October 17, 2017
Nosson Avrohom in #1089, Miracle Story

Rabbi Shneur Bitton did not plan to come to the Rebbe for Tishrei last year, but two identical dreams changed his mind. Two incidents that complemented one another happened to him, one on the flight to New York and another on the flight back to Eretz Yisroel, thereby closing the circle in an amazing demonstration of Divine Providence.

Translated by Michoel Leib Dobry

It never dawned on Rabbi Shneur Bitton that he would be flying to Beis Chayeinu for Tishrei last year. He had considerable educational responsibilities as a teacher at the Chabad Talmud Torah in Teveria and he now had a small child at home beginning to take his first steps. This led him to the decision that he would spend the High Holiday season with his family and among his young friends and neighbors in the Chabad community of Tzfas. However, an amazing dream that repeated itself again and again caused him to change his mind, pack a suitcase, and board a flight for New York.


“A few weeks before the High Holidays, Chassidim were already actively planning for their trip to the Rebbe. In our community, there were many avreichim who had already made their way to Beis Chayeinu. Some went for the first half of the holiday season, while others, most of them, traveled for the second half – Sukkos and Simchas Torah. In light of the prevailing circumstances, I decided that I would remain in Eretz HaKodesh.

“On the Shabbos before Rosh Hashanah, I woke up in the middle of the night after having an amazing dream. I dreamt that I saw the tumult of Simchas Torah in 770 in all its glory and excitement. In the midst of all this, I noticed the Rebbe standing on his platform, surrounded by a most joyous atmosphere of dancing Chassidim. Suddenly, the Rebbe turned towards me and motioned with his finger for me to come to him.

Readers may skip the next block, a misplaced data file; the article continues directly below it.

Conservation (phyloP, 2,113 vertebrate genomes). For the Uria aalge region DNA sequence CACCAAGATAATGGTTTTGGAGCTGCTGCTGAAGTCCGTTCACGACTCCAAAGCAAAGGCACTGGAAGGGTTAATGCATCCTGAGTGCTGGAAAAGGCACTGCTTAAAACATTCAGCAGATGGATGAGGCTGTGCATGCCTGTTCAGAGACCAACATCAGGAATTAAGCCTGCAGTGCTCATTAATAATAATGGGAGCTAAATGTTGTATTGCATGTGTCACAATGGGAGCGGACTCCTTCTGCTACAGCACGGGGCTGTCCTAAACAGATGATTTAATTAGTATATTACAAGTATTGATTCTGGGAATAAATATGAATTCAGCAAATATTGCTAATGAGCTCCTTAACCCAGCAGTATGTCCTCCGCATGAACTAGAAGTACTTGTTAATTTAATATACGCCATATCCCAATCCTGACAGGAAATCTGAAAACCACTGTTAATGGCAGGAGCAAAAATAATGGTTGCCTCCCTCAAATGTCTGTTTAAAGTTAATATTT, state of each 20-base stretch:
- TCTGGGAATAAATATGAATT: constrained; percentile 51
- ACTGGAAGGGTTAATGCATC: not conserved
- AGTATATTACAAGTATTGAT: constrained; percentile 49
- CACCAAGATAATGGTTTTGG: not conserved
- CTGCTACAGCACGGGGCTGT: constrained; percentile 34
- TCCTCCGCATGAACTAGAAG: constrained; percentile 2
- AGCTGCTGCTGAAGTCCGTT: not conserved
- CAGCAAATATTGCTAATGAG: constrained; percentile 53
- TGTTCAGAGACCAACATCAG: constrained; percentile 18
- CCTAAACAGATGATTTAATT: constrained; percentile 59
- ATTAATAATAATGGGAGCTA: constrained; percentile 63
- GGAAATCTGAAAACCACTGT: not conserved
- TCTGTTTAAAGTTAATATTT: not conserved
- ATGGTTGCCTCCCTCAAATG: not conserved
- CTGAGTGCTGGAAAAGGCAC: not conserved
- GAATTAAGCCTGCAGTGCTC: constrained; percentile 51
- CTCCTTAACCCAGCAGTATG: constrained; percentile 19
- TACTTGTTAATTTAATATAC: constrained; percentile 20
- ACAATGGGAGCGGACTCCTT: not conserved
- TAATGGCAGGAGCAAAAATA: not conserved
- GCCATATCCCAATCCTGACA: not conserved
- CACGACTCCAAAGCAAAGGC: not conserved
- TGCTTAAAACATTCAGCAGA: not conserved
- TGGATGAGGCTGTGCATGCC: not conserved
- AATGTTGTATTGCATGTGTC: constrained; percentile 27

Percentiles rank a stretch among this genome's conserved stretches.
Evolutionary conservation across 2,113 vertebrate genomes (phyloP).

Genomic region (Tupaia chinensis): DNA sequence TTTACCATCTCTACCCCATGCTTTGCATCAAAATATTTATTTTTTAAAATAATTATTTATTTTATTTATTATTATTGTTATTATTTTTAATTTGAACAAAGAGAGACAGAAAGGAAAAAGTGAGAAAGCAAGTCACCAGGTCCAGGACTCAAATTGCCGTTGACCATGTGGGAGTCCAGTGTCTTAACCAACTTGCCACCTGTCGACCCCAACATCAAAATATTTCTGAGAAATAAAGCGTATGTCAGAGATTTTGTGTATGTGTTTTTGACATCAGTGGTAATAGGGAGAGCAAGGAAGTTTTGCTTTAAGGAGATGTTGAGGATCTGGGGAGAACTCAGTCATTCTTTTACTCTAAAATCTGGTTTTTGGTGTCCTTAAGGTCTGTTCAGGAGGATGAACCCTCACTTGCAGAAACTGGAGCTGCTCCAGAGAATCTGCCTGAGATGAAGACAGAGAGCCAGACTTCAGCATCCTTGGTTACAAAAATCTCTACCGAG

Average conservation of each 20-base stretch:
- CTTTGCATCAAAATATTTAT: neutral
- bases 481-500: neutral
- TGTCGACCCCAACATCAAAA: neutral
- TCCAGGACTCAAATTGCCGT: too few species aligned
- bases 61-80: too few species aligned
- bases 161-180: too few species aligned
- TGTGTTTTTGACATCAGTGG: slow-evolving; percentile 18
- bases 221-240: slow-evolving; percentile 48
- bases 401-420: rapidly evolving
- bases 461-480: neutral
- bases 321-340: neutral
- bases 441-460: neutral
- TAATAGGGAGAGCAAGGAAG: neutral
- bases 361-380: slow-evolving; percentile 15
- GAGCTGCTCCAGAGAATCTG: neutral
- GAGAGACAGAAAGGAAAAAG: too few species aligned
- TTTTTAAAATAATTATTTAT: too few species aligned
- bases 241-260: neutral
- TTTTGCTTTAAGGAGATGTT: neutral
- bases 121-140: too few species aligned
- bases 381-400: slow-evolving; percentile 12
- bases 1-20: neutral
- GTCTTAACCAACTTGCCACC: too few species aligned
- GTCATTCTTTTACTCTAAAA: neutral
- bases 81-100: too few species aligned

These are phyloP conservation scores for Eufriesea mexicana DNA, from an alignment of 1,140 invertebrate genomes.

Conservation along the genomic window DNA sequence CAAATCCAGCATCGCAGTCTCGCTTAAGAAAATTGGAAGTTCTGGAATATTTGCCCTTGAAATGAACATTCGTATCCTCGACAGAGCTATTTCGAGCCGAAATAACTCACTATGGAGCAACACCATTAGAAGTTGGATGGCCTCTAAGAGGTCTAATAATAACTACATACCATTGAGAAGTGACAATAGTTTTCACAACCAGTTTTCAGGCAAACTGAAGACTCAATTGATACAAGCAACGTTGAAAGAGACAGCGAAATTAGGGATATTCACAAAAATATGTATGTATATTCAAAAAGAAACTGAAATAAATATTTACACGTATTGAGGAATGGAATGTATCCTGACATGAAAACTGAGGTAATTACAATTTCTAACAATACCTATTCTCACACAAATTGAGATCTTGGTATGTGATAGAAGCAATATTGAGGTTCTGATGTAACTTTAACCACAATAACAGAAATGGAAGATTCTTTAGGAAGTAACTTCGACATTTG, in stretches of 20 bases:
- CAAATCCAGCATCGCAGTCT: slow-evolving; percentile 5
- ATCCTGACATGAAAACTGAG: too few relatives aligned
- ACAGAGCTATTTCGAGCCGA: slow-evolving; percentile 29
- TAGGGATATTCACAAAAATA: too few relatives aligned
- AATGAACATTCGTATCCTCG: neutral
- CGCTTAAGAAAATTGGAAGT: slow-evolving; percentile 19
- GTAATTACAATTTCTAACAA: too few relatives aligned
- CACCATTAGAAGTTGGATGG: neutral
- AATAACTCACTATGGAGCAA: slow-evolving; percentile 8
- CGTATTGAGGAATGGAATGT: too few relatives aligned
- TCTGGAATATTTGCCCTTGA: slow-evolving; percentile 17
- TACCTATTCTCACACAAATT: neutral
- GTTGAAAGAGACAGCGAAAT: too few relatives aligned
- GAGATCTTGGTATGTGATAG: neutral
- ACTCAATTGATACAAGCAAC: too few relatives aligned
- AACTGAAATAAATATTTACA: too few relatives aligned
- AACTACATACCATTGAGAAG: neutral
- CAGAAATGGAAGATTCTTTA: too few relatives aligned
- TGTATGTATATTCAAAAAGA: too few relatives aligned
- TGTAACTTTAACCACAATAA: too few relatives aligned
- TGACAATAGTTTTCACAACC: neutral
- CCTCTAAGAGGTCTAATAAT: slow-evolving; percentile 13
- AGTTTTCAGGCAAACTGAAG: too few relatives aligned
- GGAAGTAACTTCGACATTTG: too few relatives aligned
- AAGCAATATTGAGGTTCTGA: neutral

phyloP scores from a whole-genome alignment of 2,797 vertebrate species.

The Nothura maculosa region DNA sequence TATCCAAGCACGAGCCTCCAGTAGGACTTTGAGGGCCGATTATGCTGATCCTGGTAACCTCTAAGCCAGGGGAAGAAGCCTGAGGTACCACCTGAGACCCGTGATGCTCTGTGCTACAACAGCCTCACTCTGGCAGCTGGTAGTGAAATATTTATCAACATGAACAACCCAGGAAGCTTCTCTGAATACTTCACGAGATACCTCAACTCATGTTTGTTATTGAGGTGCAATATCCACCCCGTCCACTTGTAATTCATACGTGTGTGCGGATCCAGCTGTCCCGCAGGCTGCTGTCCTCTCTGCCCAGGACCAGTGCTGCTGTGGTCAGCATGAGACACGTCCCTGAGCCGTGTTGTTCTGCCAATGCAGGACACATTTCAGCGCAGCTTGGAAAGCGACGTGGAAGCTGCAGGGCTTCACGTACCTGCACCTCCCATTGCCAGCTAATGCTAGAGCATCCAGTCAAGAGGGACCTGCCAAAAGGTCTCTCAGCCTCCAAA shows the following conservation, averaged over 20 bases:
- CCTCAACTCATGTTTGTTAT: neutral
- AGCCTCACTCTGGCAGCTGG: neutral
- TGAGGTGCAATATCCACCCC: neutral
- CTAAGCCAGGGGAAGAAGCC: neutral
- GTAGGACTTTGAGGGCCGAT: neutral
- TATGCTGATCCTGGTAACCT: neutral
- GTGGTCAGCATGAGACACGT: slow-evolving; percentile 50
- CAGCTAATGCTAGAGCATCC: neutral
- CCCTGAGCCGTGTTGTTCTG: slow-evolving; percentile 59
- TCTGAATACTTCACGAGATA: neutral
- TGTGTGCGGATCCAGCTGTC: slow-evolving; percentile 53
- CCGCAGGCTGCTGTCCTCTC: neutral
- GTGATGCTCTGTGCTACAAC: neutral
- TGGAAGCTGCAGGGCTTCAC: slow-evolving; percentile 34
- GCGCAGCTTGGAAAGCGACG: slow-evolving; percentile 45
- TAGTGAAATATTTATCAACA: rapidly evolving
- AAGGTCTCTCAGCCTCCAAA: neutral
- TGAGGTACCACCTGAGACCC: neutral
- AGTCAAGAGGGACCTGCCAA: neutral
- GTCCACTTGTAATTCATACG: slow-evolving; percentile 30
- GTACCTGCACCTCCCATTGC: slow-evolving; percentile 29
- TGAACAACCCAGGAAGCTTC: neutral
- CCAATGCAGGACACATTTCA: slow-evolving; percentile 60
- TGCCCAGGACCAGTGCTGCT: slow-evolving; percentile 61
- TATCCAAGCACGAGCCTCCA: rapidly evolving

“At this point, I woke up.

“I told the dream to my wife, but I didn’t attach any significance to it. I simply thought that I had the dream due to all the talk around me about people traveling to 770.

“The following afternoon, as I took a short nap, the dream repeated itself with remarkable precision in every detail. The Rebbe, surrounded by the many Chassidim around him, dancing and singing, again turned to me and motioned with his finger that I should come to him. When I woke up, I told my wife, ‘That’s it, I’m flying to Beis Chayeinu this year.’ After a dream so clear and identical to the first one, it was obviously a sign of something.

“On Motzaei Shabbos, I checked my passport and visa, and I found them both to be valid.

“I remembered that one of my older brothers told me that he was debating whether he should go for Tishrei. After I called and told him about the dream, he immediately said, ‘I’m flying with you.’ We made plans to travel together immediately after Rosh Hashanah to Miami, where we would help another brother, Rabbi Levi Bitton, who does tremendous work with the local Moroccan Jewish community. We would then fly to New York to spend Sukkos and Simchas Torah in 770. Since the most reasonable ticket we could find was with Turkish Airlines, we made a stopover in Istanbul, and from there we continued to Miami.”